The costs associated with implementing this new technology system are discouraging many businesses from utilizing them. An RFID tag on average costs about $0.07 each and reader systems can cost upwards of several thousand dollars for each location (Bliss & Markelevich, 2011). As well, there is no guarantee that counterfeiters will not find a way to bypass the EPC identifier and continue counterfeiting products. However, as this technology develops further, inventory management “will advance to previously unimagined levels of precision and timelines in supply, distribution and operations. [This] precision will bring a wide range of benefits spanning logistics, quality, brand protection, customer service, and safeguarding of assets” (Bliss & Markelevich, 2011, p. 53). And according to Stevenson and Hojati (2011), it is expected that RFID tags will replace the older identification methods in the very near future.

Exam Question

What two benefits are there to using RFID and EPC over Electronic Article Surveillance for safeguarding assets against loss?



Work Cited

Bliss, M., & Markelevich, A. (2011). Why New Technologies Are Reinventing Inventory Management. Strategic Finance, 93(5), 49-53. Retrieved from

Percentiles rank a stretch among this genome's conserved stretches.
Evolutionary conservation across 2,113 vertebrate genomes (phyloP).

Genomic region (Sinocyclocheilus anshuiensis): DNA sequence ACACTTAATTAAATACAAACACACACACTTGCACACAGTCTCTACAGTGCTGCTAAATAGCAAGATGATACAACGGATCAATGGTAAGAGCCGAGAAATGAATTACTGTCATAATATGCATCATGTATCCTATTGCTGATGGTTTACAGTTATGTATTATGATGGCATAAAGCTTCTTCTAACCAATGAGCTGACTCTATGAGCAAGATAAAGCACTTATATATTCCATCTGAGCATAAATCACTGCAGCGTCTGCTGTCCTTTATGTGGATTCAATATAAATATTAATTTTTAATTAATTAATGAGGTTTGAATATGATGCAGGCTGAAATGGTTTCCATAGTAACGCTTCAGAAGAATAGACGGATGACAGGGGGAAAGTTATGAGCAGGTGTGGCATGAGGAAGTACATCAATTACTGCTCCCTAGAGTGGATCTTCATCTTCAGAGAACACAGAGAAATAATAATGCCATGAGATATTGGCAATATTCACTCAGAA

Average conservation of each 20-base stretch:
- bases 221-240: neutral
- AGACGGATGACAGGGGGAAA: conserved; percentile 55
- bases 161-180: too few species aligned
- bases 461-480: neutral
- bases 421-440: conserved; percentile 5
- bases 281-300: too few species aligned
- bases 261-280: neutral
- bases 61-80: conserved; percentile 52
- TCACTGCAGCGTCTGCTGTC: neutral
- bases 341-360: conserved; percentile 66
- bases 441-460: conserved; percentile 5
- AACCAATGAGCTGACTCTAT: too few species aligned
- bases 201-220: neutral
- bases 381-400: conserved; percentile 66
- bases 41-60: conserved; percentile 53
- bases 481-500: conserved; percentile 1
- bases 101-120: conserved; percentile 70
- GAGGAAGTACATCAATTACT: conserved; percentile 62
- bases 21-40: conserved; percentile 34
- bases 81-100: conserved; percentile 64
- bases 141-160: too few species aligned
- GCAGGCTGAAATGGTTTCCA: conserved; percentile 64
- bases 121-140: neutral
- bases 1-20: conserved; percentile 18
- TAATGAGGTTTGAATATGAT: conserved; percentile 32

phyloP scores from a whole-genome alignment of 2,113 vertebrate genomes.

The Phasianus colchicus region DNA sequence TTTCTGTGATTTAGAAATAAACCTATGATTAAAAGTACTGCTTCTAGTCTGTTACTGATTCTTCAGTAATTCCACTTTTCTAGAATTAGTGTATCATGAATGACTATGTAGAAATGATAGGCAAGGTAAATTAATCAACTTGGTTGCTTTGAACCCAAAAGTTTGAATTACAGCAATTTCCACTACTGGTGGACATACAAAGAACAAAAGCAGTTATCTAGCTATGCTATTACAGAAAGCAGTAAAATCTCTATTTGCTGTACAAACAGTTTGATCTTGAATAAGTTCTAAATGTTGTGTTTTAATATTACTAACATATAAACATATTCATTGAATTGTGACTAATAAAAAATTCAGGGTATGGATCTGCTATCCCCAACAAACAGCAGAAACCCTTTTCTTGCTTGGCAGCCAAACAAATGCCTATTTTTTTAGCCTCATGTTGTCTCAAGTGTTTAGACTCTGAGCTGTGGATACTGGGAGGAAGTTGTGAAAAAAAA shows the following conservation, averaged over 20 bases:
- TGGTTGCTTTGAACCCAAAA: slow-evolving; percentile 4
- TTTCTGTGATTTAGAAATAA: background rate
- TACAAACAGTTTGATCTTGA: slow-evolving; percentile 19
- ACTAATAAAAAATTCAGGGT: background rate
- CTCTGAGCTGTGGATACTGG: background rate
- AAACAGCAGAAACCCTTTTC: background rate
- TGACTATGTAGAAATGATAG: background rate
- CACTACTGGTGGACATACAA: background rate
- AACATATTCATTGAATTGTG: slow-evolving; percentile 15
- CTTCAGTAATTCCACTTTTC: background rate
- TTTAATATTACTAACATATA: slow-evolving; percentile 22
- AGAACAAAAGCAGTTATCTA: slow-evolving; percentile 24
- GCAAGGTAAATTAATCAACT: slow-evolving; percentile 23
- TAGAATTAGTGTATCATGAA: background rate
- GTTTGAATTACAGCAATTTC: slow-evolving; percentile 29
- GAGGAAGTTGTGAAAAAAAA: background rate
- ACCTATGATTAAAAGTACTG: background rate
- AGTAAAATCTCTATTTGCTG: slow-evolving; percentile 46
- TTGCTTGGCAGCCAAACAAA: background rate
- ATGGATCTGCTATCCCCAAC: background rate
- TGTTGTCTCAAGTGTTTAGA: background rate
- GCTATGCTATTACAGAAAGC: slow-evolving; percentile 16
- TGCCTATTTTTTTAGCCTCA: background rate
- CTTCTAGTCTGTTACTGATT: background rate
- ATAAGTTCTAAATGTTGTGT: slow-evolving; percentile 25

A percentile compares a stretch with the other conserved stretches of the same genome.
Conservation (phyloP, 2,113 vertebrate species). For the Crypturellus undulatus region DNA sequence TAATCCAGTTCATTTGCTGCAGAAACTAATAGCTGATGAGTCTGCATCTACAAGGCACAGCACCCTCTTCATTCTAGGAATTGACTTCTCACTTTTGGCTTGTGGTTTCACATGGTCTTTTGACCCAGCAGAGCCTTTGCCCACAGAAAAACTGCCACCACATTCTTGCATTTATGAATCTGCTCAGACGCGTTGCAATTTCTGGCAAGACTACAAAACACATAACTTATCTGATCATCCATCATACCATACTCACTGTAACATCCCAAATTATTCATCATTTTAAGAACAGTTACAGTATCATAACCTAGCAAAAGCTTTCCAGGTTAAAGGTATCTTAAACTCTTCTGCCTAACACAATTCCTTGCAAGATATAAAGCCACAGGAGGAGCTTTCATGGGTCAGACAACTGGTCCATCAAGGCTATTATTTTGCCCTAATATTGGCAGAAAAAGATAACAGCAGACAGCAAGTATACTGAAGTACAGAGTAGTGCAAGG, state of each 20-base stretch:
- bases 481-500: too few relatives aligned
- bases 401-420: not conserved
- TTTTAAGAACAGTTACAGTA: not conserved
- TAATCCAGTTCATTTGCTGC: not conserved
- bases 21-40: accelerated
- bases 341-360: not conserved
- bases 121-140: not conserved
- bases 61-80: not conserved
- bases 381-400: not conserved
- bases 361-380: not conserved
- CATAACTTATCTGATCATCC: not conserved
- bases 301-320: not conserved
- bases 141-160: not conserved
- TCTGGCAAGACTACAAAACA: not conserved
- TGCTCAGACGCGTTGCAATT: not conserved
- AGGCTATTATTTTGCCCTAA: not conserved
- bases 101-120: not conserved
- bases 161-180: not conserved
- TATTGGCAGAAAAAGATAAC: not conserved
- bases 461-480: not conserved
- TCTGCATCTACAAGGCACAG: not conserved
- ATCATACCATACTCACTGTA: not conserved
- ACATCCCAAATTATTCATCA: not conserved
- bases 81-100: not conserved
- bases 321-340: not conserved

Inventory Management. (n.d). In Retrieved from

Kamaladevi B. (2010). RFID – The Best Technology in Supply Chain Management. Advances in Management, (3) 2, 45-46. Retrieved from

Lehtonen, M., Staake, T., Michahelles, F., & Fleisch, E. (2006). From Identification to Authentication – A Review of RFID Product Authentication Techniques. Institute of Technology Management, University of St.Gallen, 1-4. Retrieved from

McKnight, W. (2007). The Four Pillars of RFID. DM Review, 17 (10), 18-20. Retrieved from

Stevenson, W. J., & Hojati, M. (2011). Inventory Management. In Operations Management (pp. 411-412). Canada: McGraw-Hill Ryerson.